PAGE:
Small Business Minister Craig Foss and Commerce and Consumer Affairs Minister Paul Goldsmith are urging consumers and small businesses to keep themselves safe online this Fraud Awareness Week.
Fraud Awareness Week 2015, which runs from 15 – 21 November, is part of an international initiative to raise awareness of scams and promote safe online practices.
“It’s imperative for small business owners to get up to speed — and stay up to speed — on the types of scams doing the rounds,” Mr Foss says.
“New scams appear almost constantly and they’re becoming increasingly sophisticated.
“Employing a few simple online safety tips could be the difference between a successful business and a struggling one. No one wants to see their hard work, and all the time and effort they put into it, stolen.”
Mr Goldsmith says the sentiments are the same for consumers.
“Simple tips to stay alert include not giving out personal information or sending money to anyone you’ve only met over the internet.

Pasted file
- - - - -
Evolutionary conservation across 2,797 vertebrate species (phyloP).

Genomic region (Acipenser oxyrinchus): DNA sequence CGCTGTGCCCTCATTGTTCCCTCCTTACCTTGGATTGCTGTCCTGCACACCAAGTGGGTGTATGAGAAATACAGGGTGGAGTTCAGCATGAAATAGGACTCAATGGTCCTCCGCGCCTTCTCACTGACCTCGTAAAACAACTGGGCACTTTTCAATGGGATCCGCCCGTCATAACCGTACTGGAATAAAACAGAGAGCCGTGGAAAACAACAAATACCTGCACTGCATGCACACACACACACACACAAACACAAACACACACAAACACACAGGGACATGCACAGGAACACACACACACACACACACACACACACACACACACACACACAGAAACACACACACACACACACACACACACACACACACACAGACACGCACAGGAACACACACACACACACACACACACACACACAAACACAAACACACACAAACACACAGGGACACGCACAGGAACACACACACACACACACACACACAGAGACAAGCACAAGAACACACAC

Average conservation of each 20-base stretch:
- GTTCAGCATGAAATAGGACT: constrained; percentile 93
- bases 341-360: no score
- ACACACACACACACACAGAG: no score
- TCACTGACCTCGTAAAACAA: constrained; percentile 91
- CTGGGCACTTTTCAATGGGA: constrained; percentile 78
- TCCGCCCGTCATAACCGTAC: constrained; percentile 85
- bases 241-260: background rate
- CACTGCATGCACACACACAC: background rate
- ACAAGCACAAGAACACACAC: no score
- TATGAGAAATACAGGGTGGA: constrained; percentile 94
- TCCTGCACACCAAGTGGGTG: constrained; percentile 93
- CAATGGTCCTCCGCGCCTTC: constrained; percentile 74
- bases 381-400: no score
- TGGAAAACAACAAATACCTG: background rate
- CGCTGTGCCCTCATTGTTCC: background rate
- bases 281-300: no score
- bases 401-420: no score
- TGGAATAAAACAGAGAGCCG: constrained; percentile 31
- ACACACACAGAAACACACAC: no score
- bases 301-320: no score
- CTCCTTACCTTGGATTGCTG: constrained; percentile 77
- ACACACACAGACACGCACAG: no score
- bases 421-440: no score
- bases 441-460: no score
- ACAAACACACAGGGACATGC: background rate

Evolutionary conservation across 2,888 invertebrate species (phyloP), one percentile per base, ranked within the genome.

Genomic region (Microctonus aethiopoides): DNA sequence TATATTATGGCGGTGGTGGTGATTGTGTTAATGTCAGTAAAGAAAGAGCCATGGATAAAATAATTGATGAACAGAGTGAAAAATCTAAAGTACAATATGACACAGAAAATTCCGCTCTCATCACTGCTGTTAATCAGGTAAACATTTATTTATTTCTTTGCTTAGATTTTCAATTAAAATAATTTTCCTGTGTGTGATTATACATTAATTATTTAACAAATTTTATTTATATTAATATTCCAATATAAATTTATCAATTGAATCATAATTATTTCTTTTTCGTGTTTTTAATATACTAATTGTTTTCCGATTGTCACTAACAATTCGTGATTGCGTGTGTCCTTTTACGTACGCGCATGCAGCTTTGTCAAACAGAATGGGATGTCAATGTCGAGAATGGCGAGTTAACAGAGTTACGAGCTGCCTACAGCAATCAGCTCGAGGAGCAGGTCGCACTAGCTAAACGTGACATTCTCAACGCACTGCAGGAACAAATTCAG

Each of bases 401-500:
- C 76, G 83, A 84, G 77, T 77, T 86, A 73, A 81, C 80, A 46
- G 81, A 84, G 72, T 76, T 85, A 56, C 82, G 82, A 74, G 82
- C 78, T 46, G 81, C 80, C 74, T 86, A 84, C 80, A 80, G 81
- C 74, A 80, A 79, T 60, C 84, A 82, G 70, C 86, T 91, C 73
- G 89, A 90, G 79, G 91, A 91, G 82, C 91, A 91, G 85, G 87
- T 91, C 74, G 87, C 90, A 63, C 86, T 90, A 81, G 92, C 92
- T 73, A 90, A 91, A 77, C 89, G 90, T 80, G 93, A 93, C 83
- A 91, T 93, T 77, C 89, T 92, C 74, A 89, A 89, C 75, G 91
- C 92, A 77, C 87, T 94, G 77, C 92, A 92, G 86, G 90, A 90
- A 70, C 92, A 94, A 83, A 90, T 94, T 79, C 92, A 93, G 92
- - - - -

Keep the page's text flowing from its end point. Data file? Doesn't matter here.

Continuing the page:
“If it doesn’t seem right, be cautious, double check the details first. If it seems too good to be true, it probably is.
“If someone you have never met asks you for money it’s a scam — especially if they ask you to send it via a money transfer system like Western Union. Be careful if a friend or family member asks for money over the internet, their Facebook site may have been cloned,” Mr Goldsmith says.
In 2014, there were 140 recorded reports of ‘digital challenges’ (predominantly cybercrime and cybersecurity) by small businesses. Thirty five victims lost $788,253 — an average loss of $22,521. This year, incident reports from small businesses have tripled, although losses are slightly down.
For more information or to report a scam, visit the Ministry of Business, Innovation and Employment’s Consumer Protection page: http://www.scamwatch.govt.nz/faw